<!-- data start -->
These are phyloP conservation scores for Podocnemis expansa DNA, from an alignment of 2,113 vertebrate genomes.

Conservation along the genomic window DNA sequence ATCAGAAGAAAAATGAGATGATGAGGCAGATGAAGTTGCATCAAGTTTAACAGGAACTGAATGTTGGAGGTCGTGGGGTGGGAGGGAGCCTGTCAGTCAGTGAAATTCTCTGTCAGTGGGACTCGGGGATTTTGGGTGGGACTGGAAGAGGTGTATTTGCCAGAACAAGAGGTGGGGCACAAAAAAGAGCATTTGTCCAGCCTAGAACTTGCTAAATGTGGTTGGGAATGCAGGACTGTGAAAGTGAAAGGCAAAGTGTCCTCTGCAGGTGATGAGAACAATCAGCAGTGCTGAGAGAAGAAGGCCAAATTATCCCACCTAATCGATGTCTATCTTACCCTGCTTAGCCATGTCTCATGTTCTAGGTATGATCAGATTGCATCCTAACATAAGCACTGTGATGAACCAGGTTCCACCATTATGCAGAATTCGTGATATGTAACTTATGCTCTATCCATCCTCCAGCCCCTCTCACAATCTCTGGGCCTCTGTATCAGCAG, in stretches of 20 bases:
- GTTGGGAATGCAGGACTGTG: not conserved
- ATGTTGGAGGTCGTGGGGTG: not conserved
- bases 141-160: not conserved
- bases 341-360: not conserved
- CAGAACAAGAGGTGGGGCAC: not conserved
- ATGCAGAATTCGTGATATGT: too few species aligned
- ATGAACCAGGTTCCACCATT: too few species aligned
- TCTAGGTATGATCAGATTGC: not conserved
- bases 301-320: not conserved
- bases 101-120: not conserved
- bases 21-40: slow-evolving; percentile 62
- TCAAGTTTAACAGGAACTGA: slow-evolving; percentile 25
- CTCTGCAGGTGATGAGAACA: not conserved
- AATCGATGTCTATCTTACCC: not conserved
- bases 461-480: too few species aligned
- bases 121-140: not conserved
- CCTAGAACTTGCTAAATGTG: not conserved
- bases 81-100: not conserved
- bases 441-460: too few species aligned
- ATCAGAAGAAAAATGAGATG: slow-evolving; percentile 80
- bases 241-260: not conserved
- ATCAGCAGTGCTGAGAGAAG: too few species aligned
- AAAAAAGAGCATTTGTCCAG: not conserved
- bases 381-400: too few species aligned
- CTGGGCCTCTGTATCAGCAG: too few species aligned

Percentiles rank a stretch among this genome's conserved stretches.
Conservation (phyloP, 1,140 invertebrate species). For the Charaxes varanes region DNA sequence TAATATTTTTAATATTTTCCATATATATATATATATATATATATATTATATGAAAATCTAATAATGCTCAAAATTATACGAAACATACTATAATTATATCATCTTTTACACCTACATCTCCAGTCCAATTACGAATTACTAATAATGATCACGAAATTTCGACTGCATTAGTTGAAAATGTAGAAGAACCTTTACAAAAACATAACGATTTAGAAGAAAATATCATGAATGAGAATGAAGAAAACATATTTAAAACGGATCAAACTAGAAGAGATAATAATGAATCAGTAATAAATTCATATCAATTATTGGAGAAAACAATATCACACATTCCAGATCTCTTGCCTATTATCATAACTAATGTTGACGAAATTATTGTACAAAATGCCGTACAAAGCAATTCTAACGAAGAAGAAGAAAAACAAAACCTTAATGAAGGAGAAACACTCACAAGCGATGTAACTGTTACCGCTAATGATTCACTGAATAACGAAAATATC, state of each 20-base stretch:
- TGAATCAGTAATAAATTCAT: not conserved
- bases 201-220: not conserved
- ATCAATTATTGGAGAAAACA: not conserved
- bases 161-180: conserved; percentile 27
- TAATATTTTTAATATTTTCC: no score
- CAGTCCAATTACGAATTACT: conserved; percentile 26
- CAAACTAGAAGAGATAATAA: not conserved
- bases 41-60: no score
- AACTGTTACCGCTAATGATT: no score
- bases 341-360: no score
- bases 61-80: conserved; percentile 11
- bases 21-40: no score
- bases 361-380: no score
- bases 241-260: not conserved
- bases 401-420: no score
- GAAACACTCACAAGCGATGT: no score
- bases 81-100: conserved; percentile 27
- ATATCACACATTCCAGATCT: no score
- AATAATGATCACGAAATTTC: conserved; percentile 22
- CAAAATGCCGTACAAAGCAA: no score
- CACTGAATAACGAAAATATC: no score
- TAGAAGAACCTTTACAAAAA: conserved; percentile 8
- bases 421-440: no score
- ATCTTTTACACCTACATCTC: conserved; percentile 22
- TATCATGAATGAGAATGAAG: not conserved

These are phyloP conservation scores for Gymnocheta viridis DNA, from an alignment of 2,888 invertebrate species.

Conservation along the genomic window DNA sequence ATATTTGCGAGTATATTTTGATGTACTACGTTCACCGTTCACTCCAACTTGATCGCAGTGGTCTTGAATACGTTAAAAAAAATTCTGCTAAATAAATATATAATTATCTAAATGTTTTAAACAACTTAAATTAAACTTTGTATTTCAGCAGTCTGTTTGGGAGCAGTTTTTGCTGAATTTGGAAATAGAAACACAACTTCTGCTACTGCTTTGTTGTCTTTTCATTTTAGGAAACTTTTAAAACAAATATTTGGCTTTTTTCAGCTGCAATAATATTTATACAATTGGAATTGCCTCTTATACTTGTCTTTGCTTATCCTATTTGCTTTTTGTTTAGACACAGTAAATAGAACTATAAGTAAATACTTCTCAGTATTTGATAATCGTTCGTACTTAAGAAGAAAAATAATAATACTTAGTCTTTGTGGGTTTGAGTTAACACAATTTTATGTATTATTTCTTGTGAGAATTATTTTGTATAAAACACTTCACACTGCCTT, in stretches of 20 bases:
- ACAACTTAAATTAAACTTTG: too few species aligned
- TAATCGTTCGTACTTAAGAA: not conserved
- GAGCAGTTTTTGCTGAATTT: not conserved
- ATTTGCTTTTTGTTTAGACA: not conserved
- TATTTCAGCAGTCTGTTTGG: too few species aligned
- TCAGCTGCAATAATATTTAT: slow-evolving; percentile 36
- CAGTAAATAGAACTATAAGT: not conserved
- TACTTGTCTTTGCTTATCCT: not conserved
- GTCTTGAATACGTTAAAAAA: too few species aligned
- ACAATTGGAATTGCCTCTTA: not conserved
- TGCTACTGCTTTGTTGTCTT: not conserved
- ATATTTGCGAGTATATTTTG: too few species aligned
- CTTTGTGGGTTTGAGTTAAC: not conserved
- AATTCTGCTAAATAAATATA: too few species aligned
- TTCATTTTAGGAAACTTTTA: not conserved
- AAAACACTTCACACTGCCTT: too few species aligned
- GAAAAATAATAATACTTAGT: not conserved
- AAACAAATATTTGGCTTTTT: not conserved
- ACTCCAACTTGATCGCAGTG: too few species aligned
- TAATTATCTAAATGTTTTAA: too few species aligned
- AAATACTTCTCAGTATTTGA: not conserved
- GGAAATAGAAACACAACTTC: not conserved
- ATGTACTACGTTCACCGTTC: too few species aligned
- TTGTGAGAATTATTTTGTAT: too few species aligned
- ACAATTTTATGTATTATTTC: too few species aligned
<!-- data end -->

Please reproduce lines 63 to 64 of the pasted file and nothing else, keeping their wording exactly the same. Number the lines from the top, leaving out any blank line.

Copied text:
- CAGTAAATAGAACTATAAGT: not conserved
- TACTTGTCTTTGCTTATCCT: not conserved